This past weekend, Penn State students’ yearlong fundraising efforts culminated in the annual 46-hour dance marathon, fondly known as THON. This student-run philanthropy works to fund pediatric cancer research and to yield monetary and emotional support for families of children with cancer. In 1977, it selected Four Diamonds, an organization that helps cover medical expenses for pediatric cancer patients at Penn State Children’s Hospital, to be its beneficiary. Since then, THON has raised over a hundred million dollars “For The Kids” (FTK).
As expected, THON 2021 didn’t look quite the same as in previous years. Due to COVID-19, the event was held virtually for the first time in history – but that didn’t stop students from dancing and showing their support throughout THON weekend and in the months leading up to it. Collectively, students raised over $10.6 million ($10,638,078.62), redefining what it means to “go big or go home.”
But THON hasn’t always been as big as it is now. First established in 1973 with the title “Dance Marathon” (it later adopted “THON” in 1987), it was held in the HUB Ballroom, with a mere 78 dancers split into 39 pairs. Dr. Cris Guenter, one of those 78 people, shared her experience in an interview for a THON Alumni Reunion Series video on Facebook.
As Dr. Guenter explained, she was a freshman when THON debuted. She hadn’t heard of the event until her roommate signed her up to dance along with a boy she’d never met, thinking the two would do well since they were both athletic. At the time, THON was a 30-hour-long competition, where participants had to dance nonstop for as long as possible with no breaks. The couple that brought in the most money and danced the longest was deemed the winner.
That year, donations were only accepted during the marathon’s 30 hours. The event brought in about $2,000 for a sheltered workshop for children in Butler, PA, which was the beneficiary at the time. After seeing how successful it was, students decided to make it an annual affair. It wasn’t until 1979 that the competitive element was eliminated, shifting to encouraging every dancer to stand the whole time.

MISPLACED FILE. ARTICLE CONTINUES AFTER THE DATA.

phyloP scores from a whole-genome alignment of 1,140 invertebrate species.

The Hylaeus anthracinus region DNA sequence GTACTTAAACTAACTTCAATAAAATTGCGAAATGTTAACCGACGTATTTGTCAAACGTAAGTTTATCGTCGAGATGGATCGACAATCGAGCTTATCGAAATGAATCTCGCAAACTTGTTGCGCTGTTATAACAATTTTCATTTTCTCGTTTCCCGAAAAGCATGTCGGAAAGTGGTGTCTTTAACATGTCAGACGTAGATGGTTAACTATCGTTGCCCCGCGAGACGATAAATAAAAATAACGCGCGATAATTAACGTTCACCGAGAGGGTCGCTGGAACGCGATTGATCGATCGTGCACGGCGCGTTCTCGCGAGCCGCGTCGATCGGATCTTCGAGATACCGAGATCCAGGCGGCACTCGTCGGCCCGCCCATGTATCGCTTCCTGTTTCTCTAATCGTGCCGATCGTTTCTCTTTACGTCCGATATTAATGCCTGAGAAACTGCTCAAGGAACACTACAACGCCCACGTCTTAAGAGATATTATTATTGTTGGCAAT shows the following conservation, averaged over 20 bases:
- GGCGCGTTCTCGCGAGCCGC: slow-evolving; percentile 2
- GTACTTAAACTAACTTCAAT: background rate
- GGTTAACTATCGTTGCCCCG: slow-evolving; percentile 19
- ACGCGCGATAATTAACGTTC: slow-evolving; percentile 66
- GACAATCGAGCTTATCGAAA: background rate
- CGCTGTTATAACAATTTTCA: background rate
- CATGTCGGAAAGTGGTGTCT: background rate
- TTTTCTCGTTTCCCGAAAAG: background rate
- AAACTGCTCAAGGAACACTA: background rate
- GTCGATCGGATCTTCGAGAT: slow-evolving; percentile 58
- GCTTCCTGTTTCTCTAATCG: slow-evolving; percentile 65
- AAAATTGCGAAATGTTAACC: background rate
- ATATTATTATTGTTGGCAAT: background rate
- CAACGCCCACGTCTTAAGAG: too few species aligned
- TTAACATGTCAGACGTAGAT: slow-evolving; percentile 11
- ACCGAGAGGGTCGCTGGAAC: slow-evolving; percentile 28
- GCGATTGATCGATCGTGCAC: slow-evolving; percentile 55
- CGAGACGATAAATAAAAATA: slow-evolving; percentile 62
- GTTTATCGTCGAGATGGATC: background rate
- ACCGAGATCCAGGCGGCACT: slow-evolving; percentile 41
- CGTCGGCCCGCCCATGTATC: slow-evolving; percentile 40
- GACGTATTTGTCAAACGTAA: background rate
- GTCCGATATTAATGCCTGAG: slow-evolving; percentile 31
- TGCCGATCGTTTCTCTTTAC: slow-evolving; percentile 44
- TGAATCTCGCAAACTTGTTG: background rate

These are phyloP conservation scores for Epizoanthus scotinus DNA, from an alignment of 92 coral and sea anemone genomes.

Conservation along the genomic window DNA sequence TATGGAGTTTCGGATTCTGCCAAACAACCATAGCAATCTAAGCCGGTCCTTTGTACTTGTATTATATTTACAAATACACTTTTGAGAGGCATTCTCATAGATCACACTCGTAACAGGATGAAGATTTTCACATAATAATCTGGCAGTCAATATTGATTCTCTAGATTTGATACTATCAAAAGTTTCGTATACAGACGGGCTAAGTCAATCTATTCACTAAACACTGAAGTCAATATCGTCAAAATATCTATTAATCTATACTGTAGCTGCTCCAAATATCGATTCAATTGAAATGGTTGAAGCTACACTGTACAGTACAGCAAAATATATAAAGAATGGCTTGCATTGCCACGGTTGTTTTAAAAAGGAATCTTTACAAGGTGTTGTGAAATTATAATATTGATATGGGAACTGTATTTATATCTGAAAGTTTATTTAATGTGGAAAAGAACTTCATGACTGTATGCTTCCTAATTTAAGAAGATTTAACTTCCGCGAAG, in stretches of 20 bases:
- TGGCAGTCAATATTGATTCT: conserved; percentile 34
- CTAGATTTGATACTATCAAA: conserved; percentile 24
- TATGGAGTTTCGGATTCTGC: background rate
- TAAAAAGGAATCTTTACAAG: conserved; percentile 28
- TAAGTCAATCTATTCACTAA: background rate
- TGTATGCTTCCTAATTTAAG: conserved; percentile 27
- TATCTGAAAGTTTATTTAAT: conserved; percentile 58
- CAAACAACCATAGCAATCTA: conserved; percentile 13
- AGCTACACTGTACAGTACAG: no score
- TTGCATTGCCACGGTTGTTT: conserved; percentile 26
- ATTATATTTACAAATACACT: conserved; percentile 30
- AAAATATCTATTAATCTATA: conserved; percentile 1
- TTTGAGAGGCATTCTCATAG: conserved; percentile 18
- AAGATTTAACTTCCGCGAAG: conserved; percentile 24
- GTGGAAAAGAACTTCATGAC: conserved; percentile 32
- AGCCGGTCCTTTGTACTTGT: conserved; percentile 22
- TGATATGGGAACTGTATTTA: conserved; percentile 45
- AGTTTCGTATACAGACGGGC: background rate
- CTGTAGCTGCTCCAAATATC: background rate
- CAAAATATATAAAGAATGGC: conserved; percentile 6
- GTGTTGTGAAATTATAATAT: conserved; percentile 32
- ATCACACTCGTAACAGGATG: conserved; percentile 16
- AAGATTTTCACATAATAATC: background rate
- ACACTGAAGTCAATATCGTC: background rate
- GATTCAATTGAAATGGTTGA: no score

Since the dance marathon’s 1973 premiere, its venue has been changed three times, and its length twice. It moved to the White Building in 1979, to Rec Hall in 1999, and finally to the BJC in 2007. In 1974, its duration was ambitiously increased from 30 to 48 hours, and in 2007, it was shortened to 46 hours. Why 46, you may ask?
Well, in 2006, Penn State’s former president, Graham Spanier, made a negotiation with Big Ten Conference officials. In order to move THON from Rec Hall to the BJC, Spanier had to shorten the event by two hours, allowing enough time for the BJC to be cleaned and prepared in case of any home basketball games that were to happen that Sunday night. He decided that shaving off those last couple hours would be worth the sacrifice if it meant THON could be moved to the BJC, which can hold a lot more people than Rec Hall.
Clearly, THON has vastly and rapidly expanded, far exceeding the expectations (and even the dreams) of what its creators thought was possible. What began as a small fundraiser with less than 100 participants has skyrocketed into the world’s largest student-run philanthropy with over 15,000 volunteers. It holds such a special place in the hearts of Penn State students and alumni everywhere. From 1973 to 2021 and beyond, FTK forever.